ERIC Number: ED439787
Record Type: Non-Journal
Publication Date: 1999-Dec
Reference Count: N/A
Labor's Role in Addressing the Child Care Crisis. Working Paper Series.
Grundy, Lea; Bell, Lissa; Firestein, Netsy
With 13.9 million members, labor unions represent more working families than any other organization in the United States. Although meeting the child care challenge is not as high a priority in some quarters of the labor movement as in others, it is still a major concern. Since the advent of new leadership in the labor movement in the mid-1990s, new union initiatives are under way to expand the quality, affordability, and availability of child care services; to increase the compensation and dignity of child care workers; and to increase parents' ability to care directly for their children. In addition to such benefits in and of themselves, union efforts on their behalf also advance labor's organizing and collective bargaining activities. During interviews, several prominent labor leaders expressed support for an active union role in improved child care services and offered detailed plans for carrying out this policy. These plans fell into three models--bottom up, top down, and outside pressure. Useful strategies in all of these models included broadening the issue, promoting child care as a right, identifying champions, setting accomplishable goals, legitimating new ideas, increasing visibility, and building coalitions. The bulk of this report consists of detailed appendices covering workplace policies won through bargaining, bargaining strategies, New York and California coalitions, action plans, and catalytic agencies. (Contains 15 references and 43 notes.) (EV)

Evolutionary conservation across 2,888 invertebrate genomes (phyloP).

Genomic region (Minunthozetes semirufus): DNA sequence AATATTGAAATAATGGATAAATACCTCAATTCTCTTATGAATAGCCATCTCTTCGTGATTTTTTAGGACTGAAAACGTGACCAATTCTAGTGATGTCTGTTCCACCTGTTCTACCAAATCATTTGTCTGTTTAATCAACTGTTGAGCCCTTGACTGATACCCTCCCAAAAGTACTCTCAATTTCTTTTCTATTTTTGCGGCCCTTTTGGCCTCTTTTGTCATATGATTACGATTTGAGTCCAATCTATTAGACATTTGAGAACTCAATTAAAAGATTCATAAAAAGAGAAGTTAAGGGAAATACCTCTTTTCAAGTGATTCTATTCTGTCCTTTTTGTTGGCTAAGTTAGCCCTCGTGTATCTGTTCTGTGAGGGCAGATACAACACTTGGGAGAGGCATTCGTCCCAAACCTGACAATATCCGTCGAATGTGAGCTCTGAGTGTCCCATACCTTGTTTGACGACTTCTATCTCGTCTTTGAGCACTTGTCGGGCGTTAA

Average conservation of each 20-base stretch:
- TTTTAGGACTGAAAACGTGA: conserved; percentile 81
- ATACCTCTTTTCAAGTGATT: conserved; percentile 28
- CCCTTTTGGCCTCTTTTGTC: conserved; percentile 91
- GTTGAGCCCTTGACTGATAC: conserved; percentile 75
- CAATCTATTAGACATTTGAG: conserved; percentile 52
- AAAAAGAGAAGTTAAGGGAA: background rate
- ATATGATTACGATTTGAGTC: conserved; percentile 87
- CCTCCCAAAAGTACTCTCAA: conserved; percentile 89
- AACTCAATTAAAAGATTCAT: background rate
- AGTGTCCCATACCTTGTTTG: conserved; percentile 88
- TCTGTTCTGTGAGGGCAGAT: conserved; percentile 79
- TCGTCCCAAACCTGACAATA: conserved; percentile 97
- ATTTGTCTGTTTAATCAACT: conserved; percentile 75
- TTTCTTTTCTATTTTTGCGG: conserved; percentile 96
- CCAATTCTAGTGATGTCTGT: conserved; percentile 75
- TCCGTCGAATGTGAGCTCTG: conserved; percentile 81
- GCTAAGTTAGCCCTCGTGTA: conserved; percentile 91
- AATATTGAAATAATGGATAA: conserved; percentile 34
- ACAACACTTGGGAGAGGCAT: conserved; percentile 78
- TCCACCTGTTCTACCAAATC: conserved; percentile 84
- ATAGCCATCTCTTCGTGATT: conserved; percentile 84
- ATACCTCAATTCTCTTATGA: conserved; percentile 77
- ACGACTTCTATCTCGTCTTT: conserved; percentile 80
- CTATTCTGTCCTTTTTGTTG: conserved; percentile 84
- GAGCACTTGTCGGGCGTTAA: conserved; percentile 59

Descriptors: Collective Bargaining, Day Care, Early Childhood Education, Employed Parents, Family Work Relationship, Labor Demands, Quality of Working Life, Unions
Foundation for Child Development, 345 East 46th Street, New York, NY 10017-3562. Tel: 212-697-3150; Fax: 212-697-2258. For full text: http://www.ffcd.org/labor.pdf.
Publication Type: Reports - Descriptive
Education Level: N/A
Authoring Institution: Foundation for Child Development, New York, NY.